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Wild Silk Creates a Strong Bond
“While one silk thread is strong, many woven together are stronger.”
This is a fomba, or proverb, uniting the many people involved in the production of exquisite wild silk, handwoven products from the island nation of Madagascar, located off the coast of Africa.
Malagasy silk weaving is one of the country’s most honored craft traditions although it decreased dramatically for some time. It’s considered a female activity, one that unites family and community members. For generations, mothers have passed down the craft of making silk shawls, called lambas, to their daughters. This weaving varies by region but are distinguished by pattern, material, color, and use.
Another Malagasy proverb gives insight into the lamba, “This is the lamba. When one is angry it is wrapped around the waist to free one’s hands to fight, when one sleeps it serves as a blanket, when one goes out it is worn as clothing, when one dies it becomes a shroud.”
Silkworms and Its Food Source
Silk production is traditional to Madagascar but, for many reasons, it had decreased significantly. The Tapia trees, the main source of food for the wild, large, indigenous Malagasy silkworm borocera madagascarensis or “landibe”, were being ravaged by bush fires, felling, and the invasion of other species. The leaves of the Tapia are the source of food for the caterpillars and as the forests declined so too did the silkworms. However, over the last ten years, much environmental work has been done to stabilize and renew the Tapia forests.
Spinning and Weaving
The silkworms have stinging hairs which are shed and incorporated into the developing cocoon. After the silk is removed from the cocoon, it’s handspun either using a spindle or a simple wheel. Some of the threads are naturally dyed into an array of colors from local materials such as bark, soil, leaves, and flowers; others are kept in their natural state. The skeins are then dried on wooden stakes,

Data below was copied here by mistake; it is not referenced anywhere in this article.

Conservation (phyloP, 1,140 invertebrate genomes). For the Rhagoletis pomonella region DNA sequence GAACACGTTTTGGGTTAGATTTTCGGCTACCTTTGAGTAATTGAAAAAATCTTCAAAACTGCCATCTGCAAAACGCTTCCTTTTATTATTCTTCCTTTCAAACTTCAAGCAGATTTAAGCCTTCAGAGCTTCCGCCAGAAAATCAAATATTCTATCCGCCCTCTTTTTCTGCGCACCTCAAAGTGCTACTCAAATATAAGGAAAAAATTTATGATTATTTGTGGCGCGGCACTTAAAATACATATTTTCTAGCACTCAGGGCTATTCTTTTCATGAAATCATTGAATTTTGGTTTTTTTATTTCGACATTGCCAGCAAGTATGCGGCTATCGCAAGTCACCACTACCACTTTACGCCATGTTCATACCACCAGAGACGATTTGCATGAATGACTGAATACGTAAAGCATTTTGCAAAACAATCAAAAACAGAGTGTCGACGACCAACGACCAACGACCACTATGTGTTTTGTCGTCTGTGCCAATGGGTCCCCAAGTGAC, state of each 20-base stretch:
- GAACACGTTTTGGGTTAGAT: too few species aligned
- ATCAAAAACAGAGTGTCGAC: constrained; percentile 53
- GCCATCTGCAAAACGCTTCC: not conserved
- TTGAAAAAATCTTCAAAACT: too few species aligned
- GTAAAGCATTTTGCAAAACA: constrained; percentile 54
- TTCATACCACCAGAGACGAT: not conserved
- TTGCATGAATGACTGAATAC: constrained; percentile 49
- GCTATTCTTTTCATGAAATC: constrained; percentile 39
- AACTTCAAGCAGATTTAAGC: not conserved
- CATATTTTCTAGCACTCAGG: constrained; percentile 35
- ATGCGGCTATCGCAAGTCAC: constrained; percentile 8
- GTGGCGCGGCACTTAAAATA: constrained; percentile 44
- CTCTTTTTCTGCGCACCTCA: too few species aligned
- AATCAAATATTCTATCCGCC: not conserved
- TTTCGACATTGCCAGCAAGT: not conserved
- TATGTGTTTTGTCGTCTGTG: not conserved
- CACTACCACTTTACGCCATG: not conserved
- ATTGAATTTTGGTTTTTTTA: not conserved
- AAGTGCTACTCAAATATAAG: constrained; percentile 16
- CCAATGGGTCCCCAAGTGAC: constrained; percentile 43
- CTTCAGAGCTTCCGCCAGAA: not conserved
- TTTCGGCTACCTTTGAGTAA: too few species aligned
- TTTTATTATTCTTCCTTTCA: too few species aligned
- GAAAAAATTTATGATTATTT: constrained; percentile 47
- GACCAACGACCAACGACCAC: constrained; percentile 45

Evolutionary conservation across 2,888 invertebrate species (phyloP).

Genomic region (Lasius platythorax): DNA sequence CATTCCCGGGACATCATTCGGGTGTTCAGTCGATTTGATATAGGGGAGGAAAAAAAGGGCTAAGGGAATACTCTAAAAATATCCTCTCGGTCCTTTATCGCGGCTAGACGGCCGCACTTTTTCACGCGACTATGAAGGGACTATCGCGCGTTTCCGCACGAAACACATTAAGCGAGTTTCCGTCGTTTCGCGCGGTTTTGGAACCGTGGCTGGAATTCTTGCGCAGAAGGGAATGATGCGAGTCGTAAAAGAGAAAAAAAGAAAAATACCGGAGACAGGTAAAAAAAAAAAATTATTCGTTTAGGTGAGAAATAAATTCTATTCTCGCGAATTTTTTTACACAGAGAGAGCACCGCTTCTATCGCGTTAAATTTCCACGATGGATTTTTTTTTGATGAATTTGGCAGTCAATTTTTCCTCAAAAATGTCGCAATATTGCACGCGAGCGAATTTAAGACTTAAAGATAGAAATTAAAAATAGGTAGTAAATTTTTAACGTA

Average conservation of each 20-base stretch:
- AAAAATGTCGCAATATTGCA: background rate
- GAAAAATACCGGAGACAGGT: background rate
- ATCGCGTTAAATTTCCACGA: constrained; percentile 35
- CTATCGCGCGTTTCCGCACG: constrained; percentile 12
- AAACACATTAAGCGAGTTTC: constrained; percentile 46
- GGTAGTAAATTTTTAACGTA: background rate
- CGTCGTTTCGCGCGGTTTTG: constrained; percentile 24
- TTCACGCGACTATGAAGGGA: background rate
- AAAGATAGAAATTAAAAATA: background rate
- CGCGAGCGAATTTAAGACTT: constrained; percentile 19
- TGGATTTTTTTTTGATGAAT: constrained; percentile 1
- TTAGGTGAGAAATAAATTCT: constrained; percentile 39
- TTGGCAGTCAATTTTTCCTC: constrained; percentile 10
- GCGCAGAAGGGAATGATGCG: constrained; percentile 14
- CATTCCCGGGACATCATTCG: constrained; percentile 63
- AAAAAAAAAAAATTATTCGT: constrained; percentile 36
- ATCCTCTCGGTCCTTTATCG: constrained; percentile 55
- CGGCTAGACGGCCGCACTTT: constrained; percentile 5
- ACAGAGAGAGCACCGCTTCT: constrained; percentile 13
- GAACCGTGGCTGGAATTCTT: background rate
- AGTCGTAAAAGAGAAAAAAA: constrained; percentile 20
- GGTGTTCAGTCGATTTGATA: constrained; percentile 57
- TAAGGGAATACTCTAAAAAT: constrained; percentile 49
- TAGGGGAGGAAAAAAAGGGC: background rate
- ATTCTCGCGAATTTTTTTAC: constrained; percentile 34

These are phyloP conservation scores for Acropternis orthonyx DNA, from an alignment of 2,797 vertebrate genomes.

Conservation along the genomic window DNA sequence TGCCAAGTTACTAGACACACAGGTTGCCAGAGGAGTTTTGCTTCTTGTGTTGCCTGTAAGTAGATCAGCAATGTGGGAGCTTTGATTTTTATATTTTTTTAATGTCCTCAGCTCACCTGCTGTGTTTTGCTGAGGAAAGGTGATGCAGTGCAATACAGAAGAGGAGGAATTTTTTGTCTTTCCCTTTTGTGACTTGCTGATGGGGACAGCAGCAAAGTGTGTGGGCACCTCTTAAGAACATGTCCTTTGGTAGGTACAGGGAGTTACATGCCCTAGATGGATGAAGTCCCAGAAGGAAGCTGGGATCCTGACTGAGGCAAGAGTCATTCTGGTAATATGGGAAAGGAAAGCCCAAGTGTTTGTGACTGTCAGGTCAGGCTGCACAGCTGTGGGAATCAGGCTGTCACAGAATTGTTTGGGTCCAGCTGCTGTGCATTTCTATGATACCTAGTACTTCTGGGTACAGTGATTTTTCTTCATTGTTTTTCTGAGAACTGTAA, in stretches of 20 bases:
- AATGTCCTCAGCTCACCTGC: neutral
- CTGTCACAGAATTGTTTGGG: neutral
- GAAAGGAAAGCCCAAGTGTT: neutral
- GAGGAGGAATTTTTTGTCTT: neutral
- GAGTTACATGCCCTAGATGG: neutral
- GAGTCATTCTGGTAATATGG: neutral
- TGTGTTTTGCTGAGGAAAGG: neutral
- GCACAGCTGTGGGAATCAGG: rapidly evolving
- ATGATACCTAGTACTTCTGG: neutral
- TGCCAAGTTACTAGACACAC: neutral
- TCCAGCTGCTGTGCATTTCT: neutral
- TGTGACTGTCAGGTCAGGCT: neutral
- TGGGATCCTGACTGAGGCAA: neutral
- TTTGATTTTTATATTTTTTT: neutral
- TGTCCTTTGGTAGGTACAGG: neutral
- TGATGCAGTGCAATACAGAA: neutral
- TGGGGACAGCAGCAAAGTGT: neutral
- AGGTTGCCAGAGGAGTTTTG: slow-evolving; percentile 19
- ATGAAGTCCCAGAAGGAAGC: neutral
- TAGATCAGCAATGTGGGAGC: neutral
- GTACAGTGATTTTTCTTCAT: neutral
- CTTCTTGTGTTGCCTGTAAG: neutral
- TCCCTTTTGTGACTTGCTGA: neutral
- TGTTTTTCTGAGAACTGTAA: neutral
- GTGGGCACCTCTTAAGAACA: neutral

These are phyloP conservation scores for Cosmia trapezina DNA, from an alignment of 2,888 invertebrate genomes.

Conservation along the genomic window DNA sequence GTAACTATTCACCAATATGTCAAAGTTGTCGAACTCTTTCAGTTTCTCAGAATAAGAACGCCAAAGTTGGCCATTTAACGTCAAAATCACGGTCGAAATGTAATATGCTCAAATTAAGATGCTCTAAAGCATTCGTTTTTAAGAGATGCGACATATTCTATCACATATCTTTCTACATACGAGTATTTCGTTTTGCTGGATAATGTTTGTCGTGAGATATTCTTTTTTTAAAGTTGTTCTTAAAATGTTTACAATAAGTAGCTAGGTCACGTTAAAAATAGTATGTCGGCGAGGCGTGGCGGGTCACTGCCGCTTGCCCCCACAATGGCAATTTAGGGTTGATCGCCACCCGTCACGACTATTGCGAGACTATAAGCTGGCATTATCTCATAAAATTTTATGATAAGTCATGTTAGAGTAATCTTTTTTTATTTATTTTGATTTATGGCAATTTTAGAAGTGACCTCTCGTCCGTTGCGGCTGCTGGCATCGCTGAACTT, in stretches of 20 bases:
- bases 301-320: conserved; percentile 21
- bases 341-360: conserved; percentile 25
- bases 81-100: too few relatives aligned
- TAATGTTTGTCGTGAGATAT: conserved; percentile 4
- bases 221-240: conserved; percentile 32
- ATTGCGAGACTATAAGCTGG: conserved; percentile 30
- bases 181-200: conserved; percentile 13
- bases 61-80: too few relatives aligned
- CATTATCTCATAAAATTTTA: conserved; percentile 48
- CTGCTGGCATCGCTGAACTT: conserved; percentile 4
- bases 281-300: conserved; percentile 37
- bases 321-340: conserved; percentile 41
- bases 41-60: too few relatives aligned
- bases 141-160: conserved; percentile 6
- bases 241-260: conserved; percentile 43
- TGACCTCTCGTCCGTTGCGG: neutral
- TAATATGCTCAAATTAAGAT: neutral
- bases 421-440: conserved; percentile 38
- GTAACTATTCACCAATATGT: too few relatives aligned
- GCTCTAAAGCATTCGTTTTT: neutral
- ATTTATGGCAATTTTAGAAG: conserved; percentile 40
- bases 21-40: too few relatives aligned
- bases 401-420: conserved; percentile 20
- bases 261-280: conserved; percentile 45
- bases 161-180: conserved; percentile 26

warps are wound in unique color and pattern combinations, and the women weave the cloth by hand—in some cases, on the same loom used in their family for nearly a hundred years.
Thanks to many efforts, there is a growing market for silk in the regions, and collaboration with local cooperatives and NGOs means the labor can be shared–traditional silk weaving has returned. Federation Sahalandy is just one of a number of cooperatives who have joined together in the spinning and weaving of a cloth that is the tradition of the Malagasy culture.
They are training women weavers on all stages of silk production; from raising the silkworms, to spinning, weaving and increasing the sales of their silk products.
Thanks to Natalie Mundy for providing images and some information for this Blog. Natalie is a Peace Corp volunteer from Roanoke, VA, who spent nine months in Sandrandahy, teaching the weavers marketing, human resources management, accounting and financing skills..
Federation Sahalandy (FS) is comprised of seven weaving cooperatives located throughout the surrounding communities of Fandriana, in the mountain area of Sahdrandahy, Madagascar. The first of these was started in 2000; the final group was organized in 2006. Representing eighty weavers in the surrounding area, FS was launched in 2006 as a response to the villagers’ desire to collaborate in achieving their goals and objectives.
The primary goal is to improve the standard of living of each individual weaver. Because a majority of the association is female, one can understand the vital importance of the role of women in the lives of the people of Sandrandahy. One of their main goals is to expand and to welcome more females into their cooperatives, and continue to empower their daughters. With a great emphasis on professionalism, fairness and equality, FS works hard for a sustainable income to support their families with safe homes and nutritional food. Above all, their aim is to be financially self-sufficient.